The thoughts, ideas, findings, and fancies of a Catholic student at Our Lady's University.

Monday, August 22, 2005

Of Punctuality and Syllabi

It occurred to me just now that this is the first year I've started school without Mom beginning the day by taking everyone's picture. Not that I would have had time for that today anyway, since I overslept until 16 minutes before I wanted to leave. Still, I managed to get out the door on time, and the only thing I forgot was my lunch. The first class of the day was English 1121, at 8 am. I made up my entire schedule around that class, as the professor was highly recommended by multiple people, and it was worth it. I think he realizes just how hard it is to get and keep the attention of 20+ high-school/college students. I was a little worried when I picked up one of the books for the course, as it contained a lot of essays by liberal feminists (one by Gloria Steinem particularly made me shudder), but none of those seem to be on the syllabus. French was a complete 180 from my Latin experience. I'm used to working mainly in grammar, and far less in conversation, whereas this class seems to be focused far more heavily in conversation. The only thing I really picked up was "Comment allez-vous?" ("How are you?") and the 6 responses she taught us. That, and our homework, part of which is to find her car in the parking lot (red Honda with a French flag on it was all she told us), write down the license plate, and find a definition in our French dictionaries (apparently it says something in French…).
Of all my classes, College Algebra 2 & Trigonometry was the furthest from what I had expected. The prof is a very energetic 30-something woman who spent 40 minutes on the roll call, as she wanted to know not only our names, but also where our dream vacation would be and why (detailed explanations preferred, it seemed). When one person replied that they would like to vacation in Greece, she said, “Oh, so you could she the Parthenon, the Coliseum, all that good stuff?” I guess that’s why she became a math teacher. She also made reference to The Da Vinci Code, which she said was based on “kind of a screwed-up subject” ((), but then said that it was remarkable just how much history and fact Dan Brown could work into his pages ((). It was also a new experience for me to be told to skip the first 598 pages of the book, but apparently that’s pretty common in one-semester classes, which I’ve never before had.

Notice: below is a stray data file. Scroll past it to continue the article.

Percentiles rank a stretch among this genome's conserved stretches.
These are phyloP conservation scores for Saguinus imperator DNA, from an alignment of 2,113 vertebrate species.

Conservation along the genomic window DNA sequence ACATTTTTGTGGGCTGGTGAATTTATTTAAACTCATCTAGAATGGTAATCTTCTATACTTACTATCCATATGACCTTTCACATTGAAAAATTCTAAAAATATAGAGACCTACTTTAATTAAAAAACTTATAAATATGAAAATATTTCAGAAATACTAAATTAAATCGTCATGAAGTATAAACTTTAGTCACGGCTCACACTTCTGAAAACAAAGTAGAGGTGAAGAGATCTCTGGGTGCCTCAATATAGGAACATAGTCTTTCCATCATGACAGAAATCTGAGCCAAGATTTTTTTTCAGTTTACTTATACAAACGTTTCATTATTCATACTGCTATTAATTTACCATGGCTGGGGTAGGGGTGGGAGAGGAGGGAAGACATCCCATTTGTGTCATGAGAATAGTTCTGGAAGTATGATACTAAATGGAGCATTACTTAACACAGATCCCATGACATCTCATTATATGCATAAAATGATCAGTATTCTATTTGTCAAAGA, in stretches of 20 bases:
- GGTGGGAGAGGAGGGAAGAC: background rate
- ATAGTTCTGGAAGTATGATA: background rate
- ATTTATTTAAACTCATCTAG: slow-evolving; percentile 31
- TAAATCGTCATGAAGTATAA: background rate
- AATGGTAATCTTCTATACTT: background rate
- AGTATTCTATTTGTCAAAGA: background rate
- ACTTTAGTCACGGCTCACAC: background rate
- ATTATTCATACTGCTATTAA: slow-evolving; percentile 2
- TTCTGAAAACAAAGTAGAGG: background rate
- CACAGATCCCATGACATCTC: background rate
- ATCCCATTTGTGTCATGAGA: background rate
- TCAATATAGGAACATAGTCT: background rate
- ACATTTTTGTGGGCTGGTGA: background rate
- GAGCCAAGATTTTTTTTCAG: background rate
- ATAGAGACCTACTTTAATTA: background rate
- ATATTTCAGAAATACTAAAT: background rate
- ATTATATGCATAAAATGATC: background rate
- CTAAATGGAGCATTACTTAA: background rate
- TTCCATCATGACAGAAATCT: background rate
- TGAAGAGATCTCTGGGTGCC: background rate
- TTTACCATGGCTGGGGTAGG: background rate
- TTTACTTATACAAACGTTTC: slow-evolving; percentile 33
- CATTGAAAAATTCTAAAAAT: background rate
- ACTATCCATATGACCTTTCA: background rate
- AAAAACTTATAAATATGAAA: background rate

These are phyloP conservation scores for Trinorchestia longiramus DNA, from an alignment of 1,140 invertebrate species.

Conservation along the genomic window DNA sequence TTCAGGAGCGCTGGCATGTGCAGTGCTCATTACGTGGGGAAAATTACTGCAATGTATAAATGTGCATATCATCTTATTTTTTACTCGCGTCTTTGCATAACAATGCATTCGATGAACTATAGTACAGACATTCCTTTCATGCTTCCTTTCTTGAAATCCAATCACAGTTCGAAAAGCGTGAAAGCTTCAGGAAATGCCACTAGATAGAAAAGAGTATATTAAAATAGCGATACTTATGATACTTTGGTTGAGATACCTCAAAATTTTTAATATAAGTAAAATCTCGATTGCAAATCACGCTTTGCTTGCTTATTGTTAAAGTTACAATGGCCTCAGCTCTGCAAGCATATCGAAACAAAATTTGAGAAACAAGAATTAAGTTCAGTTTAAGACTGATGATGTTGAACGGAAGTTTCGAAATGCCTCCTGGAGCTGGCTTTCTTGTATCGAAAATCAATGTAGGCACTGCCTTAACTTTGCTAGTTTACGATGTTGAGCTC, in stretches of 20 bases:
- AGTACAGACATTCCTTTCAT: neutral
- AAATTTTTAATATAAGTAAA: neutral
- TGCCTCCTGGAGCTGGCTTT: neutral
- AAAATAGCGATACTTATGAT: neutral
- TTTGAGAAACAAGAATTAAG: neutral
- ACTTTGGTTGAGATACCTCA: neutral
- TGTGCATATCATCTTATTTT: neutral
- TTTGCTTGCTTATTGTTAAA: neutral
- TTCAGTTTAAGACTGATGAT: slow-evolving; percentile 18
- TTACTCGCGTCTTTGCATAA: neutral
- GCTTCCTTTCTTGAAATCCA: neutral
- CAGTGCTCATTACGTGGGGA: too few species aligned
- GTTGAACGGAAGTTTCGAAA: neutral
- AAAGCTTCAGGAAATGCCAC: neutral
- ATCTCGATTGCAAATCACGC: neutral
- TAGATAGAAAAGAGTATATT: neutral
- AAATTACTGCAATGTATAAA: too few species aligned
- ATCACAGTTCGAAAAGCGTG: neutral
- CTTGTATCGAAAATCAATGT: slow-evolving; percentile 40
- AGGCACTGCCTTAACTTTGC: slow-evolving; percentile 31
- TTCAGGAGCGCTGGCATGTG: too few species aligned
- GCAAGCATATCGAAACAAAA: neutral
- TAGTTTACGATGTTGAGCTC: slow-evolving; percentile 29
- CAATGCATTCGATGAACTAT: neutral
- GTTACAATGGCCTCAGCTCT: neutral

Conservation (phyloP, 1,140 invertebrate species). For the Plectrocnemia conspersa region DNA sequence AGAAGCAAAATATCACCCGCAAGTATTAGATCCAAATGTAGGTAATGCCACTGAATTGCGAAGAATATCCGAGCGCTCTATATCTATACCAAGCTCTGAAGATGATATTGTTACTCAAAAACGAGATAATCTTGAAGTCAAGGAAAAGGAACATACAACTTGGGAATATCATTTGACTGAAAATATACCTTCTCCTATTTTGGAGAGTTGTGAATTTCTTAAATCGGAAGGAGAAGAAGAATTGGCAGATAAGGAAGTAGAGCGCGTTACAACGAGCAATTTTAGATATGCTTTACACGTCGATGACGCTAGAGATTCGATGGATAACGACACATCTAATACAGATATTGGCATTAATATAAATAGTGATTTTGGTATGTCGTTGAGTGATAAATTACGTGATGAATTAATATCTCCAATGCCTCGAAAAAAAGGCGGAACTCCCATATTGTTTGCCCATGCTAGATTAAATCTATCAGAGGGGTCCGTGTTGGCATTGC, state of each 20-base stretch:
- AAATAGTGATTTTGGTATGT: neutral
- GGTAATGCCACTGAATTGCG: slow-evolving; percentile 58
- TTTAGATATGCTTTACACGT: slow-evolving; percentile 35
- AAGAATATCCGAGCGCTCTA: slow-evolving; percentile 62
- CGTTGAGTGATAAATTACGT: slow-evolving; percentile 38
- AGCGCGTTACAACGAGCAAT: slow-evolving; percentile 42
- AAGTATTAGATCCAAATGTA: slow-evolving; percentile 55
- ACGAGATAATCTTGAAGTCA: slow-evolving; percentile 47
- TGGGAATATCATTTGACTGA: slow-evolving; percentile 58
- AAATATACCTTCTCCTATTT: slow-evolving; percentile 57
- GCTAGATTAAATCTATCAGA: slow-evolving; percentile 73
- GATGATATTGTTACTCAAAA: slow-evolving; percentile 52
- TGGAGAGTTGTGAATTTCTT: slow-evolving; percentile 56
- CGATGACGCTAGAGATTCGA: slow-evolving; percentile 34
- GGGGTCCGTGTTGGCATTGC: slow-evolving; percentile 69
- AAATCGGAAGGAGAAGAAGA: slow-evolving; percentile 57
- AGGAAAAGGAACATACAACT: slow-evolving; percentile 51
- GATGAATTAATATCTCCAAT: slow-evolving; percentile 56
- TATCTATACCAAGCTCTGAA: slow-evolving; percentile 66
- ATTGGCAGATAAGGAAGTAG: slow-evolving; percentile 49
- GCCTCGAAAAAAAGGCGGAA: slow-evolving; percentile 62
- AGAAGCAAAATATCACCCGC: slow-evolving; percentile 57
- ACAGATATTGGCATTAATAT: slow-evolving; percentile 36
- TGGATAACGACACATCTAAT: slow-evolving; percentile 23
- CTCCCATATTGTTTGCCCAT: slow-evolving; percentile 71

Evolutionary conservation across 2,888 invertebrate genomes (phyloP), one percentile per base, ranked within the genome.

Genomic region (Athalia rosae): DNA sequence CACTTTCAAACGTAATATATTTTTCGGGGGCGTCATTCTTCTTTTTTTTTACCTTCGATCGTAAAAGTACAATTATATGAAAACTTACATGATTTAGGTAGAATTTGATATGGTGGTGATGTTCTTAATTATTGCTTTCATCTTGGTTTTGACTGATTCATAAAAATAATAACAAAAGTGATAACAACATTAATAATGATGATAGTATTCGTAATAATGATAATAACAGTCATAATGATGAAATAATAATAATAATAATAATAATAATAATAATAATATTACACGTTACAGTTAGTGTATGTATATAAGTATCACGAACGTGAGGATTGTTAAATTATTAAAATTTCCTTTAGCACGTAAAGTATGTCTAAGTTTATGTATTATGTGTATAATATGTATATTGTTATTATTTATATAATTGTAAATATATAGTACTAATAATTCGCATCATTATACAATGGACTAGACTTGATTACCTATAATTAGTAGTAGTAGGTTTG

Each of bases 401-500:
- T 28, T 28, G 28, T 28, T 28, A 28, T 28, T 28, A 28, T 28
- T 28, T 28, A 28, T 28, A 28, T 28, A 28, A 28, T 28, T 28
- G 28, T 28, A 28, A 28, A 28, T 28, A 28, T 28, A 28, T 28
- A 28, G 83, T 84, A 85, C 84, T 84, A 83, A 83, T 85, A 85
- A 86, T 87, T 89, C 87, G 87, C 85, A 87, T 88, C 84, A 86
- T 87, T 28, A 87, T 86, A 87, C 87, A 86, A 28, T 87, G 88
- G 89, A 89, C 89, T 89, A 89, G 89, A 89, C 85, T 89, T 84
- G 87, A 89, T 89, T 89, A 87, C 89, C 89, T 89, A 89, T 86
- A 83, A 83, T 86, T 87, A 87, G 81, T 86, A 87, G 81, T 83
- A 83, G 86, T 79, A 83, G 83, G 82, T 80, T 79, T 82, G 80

Then I had a break for over an hour, during which time I ate lunch and finished most of my homework.
After that, it was off to choir, which was by far the best part of the day. The director is a very vivacious and fun person (our concert title this year is “Bach to the Future”). She didn’t waste any time getting to the music, and we were able to get through a couple pieces right away.
Lastly, I had “Practical Experience in Journalism” (producing the student newspaper). I went to the room and there was no one there, so I checked the course catalog and, discovering I was right, went back by this point, it was after 1:00 (the designated start time) and there was still no one in the room, so I waited for a bit and then inquired at the information desk, all the while being plagued by visions of being horribly late to a class on the first day (I absolutely cannot stand to be late for anything). The secretary directed me back to the room I had been at, but this time the prof was there. As it turned out, only 3 students had registered this year and one of them couldn’t be there today. I didn’t really care that I would probably be carrying at least a third of the writing/publication, I was just so happy not to be late.
The professor remembered Katie and Jessica from when they worked on the paper a couple years ago, and that seemed to work in my favor. I’ve heard stories about his extreme political liberalism, so I don’t know if his good disposition toward me would continue if he noticed the picture of John Paul II that I have taped in the front cover of my notebook. Not that it really matters – JPII moves for no one.
Surprise, surprise, I had my last name mangled during every roll call. By the end, I pretty much stopped caring. They’re just going to get it wrong tomorrow, anyway (except for the teachers who wrote correct pronunciation on their lists; I corrected it for them). I pondered briefly what would happen if we took the “J” out of our last name, just to make it easier on strangers, but I don’t think “Kleeski” is much of an improvement.
I was very happy to discover that I have friends in 4 of my 5 classes. Hopefully, we’ll be able to study together. As the friend with whom I’ve got French and Math said, “Well, at least if we fail, we fail together.”
Anyway, that’s pretty much what I’ve got to look forward to for the next 3 ½ months. Just thought I’d share.

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